|↑1||Freeman, Matthew. “Reconsidering the effects of monosodium glutamate: a literature review.” Journal of the American Association of Nurse Practitioners 18, no. 10 (2006): 482-486.|
|↑2||Obayashi, Yoko, and Yoichi Nagamura. “Does monosodium glutamate really cause headache?: a systematic review of human studies.” The journal of headache and pain 17, no. 1 (2016): 1-7.|
|↑3, ↑6, ↑14||Ellenhorn, Matthew J., Seth Schonwald, Gary Ordog, and Jonathan Wasserberger. Ellenhorn’s medical toxicology: diagnosis and treatment of human poisoning. Williams & Wilkins, 1997.|
|↑4, ↑15||Gosselin, Robert E., Roger P. Smith, and Harold C. Hodge. Clinical toxicology of commercial products. Williams & Wilkins, 1984.|
|↑5||Meadows, Michelle. “MSG: a common flavor enhancer.” FDA Consumer magazine (2003).|
|↑7, ↑11||Yang, William H., Michel A. Drouin, Margaret Herbert, Yang Mao, and Jacob Karsh. “The monosodium glutamate symptom complex: assessment in a double-blind, placebo-controlled, randomized study.” Journal of Allergy and Clinical Immunology 99, no. 6 (1997): 757-762.|
|↑8||Rosenblum, Ira, James D. Bradley, and Frederick Coulston. “Single and double blind studies with oral monosodium glutamate in man.” Toxicology and applied pharmacology 18, no. 2 (1971): 367-373.|
|↑9||Jansen, Jeannette J. Niestijl, Alwine FM Kardinaal, Geertje Huijbers, Berber J. Vlieg-Boerstra, Ben PM Martens, and Theo Ockhuizen. “Prevalence of food allergy and intolerance in the adult Dutch population.” Journal of Allergy and Clinical Immunology 93, no. 2 (1994): 446-456.|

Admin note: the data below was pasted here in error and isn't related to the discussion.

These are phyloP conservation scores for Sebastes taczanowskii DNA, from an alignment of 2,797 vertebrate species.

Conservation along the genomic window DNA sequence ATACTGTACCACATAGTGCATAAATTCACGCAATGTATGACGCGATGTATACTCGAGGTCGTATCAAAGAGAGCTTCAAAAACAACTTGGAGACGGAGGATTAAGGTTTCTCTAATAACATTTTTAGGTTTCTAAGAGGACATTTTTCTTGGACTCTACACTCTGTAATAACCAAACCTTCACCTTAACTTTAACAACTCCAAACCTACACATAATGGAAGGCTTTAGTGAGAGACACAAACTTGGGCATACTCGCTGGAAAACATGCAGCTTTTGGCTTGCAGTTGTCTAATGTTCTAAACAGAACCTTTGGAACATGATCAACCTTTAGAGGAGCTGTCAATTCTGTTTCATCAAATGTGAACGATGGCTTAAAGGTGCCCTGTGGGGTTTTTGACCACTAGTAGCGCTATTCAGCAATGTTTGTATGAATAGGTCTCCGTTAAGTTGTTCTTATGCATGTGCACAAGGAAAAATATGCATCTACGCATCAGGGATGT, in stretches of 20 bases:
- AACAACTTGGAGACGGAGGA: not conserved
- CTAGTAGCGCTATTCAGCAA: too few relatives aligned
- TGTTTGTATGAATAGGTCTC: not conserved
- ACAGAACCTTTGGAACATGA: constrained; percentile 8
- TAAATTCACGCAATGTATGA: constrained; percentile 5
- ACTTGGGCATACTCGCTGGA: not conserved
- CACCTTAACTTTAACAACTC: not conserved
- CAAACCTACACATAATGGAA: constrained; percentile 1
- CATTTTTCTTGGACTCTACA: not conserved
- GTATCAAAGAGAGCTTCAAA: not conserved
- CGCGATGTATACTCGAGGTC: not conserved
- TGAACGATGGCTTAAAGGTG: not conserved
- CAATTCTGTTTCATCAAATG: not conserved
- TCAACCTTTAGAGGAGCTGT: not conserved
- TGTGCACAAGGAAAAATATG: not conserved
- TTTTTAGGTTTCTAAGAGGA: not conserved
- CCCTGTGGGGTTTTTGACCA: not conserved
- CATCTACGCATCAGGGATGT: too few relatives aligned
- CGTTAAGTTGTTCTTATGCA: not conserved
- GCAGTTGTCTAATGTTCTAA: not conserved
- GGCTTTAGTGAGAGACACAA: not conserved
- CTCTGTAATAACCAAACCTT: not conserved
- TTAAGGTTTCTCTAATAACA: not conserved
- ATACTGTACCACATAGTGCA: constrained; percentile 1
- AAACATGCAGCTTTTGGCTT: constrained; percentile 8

|↑10||Walker, Ronald, and John R. Lupien. “The safety evaluation of monosodium glutamate.” The Journal of nutrition 130, no. 4 (2000): 1049S-1052S.|
|↑12||MONOSODIUM GLUTAMATE. National Library Of Medicine.|
|↑13||He, Ka, Shufa Du, Pengcheng Xun, Sangita Sharma, Huijun Wang, Fengying Zhai, and Barry Popkin. “Consumption of monosodium glutamate in relation to incidence of overweight in Chinese adults: China Health and Nutrition Survey (CHNS).” The American journal of clinical nutrition 93, no. 6 (2011): 1328-1336.|
|↑16||Questions and Answers on Monosodium glutamate (MSG). US Food & Drug Administration.|
|↑17||If MSG is so bad for you, why doesn’t everyone in Asia have a headache?. The Guardian.|
|↑18||What is MSG? Is it bad for you?. Mayoclinic|